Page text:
A Physician's Perspective on the Digital Healthcare Revolution

June 7, 2022
Dr. Neri Cohen

Patients have spoken loud and clear throughout the COVID-19 pandemic: they will dictate when, how and where they are going to consume their healthcare. 

Patient preferences are largely guided by matching outstanding clinical results (effectiveness) with personal convenience and efficiency. When given a choice between in-person vs virtual care for interventions that can achieve (at least) parity in outcomes, patients will choose efficiency over all other considerations. Facing challenges of working remotely, childcare or schooling supervision, and fluctuating risks of exposure to COVID infection, patients will readily forgo the wasted time of driving to the facility, finding parking, walking to the clinic, waiting for the clinician, seeing the clinician, making any follow-up or referral appointments, walking to the car, paying for parking and driving home, in exchange for a virtual telehealth encounter.

Telehealth has evolved to offer many different channels for patients to interact with clinicians. These include synchronous virtual encounters, asynchronous algorithm driven e-Visits, chatbot based messaging platforms to respond to simply queries, Remote Patient Monitoring, remote supervision of therapies using Mixed Reality (Augmented Reality, Virtual Reality, Immersive, Holoportation, and the Metaverse) and Digital Therapeutics. Each of these technologies are maturing rapidly. As a result, many healthcare organizations, life-sciences corporations and insurance payers have built and optimized robust patient-facing digital platforms.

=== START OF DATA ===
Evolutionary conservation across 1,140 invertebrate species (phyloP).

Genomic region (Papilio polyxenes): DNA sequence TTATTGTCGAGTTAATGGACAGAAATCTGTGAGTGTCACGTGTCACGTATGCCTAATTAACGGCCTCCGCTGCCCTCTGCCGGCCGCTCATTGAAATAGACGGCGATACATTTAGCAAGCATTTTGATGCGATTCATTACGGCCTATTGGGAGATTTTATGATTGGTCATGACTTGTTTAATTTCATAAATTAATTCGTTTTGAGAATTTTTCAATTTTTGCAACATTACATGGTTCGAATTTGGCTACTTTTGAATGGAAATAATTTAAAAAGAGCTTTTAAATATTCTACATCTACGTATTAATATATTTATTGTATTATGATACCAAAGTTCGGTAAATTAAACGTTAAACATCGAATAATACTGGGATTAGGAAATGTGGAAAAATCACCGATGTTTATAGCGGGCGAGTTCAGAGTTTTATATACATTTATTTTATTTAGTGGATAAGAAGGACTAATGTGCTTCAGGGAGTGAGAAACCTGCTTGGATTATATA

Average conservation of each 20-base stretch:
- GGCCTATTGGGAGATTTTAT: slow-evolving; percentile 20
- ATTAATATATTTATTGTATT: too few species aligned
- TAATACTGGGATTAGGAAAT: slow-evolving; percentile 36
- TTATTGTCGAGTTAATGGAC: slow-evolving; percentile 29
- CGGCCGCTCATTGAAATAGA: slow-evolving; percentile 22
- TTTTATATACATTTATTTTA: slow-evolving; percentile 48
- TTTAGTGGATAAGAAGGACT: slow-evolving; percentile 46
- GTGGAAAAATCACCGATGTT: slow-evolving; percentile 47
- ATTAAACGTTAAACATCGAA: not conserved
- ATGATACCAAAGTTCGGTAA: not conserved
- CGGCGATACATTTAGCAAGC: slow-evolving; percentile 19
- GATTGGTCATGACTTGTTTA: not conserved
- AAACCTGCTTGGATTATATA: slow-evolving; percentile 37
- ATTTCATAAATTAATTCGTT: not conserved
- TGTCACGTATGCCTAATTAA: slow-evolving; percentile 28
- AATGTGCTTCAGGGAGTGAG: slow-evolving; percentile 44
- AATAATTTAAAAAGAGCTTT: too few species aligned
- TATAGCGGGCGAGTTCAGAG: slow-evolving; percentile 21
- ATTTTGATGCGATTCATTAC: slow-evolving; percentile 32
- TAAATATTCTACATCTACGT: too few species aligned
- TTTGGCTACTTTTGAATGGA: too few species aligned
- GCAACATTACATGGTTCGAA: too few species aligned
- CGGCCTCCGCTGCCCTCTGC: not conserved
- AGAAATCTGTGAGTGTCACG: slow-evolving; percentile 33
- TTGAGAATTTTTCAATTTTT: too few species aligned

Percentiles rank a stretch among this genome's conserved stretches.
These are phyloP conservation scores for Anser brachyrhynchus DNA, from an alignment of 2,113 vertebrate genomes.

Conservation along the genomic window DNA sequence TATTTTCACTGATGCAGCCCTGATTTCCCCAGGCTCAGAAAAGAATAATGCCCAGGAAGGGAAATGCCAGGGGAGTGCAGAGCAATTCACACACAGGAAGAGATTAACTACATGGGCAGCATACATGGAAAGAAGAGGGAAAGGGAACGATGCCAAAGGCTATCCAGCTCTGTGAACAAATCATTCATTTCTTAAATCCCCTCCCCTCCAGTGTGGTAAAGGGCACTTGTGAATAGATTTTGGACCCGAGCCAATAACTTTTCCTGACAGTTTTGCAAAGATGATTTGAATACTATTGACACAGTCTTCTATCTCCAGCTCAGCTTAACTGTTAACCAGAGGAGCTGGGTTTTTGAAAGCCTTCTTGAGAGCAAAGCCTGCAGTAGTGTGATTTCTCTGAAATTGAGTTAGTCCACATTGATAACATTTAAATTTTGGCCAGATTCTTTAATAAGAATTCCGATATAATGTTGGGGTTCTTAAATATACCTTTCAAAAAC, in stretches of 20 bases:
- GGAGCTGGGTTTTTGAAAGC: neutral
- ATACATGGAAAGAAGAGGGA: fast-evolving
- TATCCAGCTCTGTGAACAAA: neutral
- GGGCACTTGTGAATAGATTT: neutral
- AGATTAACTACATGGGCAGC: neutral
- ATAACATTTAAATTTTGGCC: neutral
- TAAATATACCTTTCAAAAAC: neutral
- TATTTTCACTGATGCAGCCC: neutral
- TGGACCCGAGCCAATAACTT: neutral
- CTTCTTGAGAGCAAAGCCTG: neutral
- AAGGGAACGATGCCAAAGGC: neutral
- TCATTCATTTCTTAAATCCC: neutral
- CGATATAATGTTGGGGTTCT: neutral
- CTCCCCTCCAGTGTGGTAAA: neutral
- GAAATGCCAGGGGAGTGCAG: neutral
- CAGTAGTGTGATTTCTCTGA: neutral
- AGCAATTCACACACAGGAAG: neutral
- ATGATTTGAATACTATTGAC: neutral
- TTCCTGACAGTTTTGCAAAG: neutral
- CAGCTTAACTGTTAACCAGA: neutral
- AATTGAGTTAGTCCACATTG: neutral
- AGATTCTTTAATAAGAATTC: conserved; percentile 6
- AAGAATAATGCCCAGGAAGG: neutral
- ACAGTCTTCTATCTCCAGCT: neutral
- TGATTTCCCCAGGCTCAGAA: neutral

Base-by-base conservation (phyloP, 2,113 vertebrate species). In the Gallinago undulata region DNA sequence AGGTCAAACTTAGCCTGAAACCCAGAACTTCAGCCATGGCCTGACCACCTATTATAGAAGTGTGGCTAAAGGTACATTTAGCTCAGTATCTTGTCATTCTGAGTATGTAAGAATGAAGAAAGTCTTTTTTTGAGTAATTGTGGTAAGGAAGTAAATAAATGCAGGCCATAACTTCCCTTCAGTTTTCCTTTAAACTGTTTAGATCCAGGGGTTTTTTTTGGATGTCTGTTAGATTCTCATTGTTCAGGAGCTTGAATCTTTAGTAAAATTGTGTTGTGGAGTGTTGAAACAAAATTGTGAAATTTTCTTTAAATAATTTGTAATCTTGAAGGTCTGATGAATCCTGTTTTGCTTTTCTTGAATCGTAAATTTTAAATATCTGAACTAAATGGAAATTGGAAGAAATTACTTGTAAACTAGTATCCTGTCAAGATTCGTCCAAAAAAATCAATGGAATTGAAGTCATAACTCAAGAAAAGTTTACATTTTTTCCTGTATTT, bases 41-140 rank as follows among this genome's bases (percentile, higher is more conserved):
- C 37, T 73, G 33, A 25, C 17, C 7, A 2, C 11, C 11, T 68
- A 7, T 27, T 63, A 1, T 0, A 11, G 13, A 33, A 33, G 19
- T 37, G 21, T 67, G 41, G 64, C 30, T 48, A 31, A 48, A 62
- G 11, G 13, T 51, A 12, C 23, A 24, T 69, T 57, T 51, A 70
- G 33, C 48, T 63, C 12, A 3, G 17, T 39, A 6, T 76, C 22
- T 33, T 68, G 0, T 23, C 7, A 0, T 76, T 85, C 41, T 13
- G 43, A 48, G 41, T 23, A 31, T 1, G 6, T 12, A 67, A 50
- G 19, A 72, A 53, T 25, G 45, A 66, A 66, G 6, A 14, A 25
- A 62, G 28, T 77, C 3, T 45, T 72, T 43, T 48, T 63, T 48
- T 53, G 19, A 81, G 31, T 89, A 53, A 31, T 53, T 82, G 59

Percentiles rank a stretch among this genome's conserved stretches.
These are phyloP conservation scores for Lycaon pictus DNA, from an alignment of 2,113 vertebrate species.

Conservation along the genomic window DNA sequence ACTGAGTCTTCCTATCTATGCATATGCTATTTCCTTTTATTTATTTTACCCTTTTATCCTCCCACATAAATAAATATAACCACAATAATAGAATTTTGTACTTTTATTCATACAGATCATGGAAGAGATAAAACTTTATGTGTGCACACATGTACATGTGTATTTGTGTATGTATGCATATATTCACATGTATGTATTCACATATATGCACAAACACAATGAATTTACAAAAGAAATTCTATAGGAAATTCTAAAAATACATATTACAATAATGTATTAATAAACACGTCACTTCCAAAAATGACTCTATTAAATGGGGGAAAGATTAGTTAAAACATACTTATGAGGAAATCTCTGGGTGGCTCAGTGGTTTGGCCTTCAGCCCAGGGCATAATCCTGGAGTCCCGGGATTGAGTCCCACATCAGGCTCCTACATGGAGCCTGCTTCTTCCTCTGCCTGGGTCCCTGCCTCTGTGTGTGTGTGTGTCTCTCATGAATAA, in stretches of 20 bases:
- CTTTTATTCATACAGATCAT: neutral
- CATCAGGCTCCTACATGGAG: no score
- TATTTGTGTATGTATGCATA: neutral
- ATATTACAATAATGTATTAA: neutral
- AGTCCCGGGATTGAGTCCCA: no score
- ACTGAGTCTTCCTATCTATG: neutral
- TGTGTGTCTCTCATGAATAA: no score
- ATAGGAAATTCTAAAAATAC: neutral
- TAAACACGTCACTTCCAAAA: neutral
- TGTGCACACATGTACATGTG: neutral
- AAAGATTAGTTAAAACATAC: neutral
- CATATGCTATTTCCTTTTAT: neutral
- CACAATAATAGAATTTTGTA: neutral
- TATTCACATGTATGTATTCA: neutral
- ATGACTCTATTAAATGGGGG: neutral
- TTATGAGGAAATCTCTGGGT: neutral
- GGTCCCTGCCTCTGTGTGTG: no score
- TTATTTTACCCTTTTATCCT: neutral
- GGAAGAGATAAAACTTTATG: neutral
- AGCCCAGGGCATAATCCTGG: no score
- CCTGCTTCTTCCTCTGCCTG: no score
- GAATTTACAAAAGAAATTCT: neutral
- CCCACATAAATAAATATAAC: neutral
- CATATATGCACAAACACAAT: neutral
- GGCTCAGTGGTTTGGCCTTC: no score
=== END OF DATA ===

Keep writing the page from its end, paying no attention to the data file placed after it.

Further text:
Clinicians currently spend an inordinate amount of time – frequently more than they do on clinical work – on administrative, regulatory and compliance non-clinical work that has been assigned to them and must be completed to deliver clinical care. In response to the demands of clinicians and staff to liberate them from the crushing burdens of these administrative responsibilities, some organizations have started to migrate to a digital-first posture for patient interactions. Appointment reminders, instructions, educational content about disease and conditions, electronic Patient Reported Outcomes, remote monitoring for clinical conditions (e.g., blood pressure, diabetes, heart rhythm, heart failure, COPD, asthma, etc.), or response to therapy can all be managed in the patient’s home with the appropriate digital platforms. Some of the platforms might be native to the electronic medical record (EMR), some may be embedded in the EMR to facilitate clinician’s workflow, and some might be separate stand-alone platforms. Leveraging these technologies ticks all the boxes of the aims advanced by the Institute for Healthcare Improvement: better healthcare outcomes, better healthcare experience, less waste in delivering healthcare, and more joy in delivering (and consuming) healthcare. 

Studies have shown that prescribing a digital therapeutic pathway (Rx.Health) that is clinician authored but completely managed automatically by messaging technology to prepare a patient for routine colonoscopy – including bowel preparation instructions, education about preparation and the procedure, reminders about diet, directions to the clinic, appointment reminders, etc. – can achieve exponentially greater patient engagement and results in 85% reduction in aborted procedures with concurrent improvement in patient satisfaction (92%), clinician satisfaction (93%), and healthcare system savings ($1M/clinic).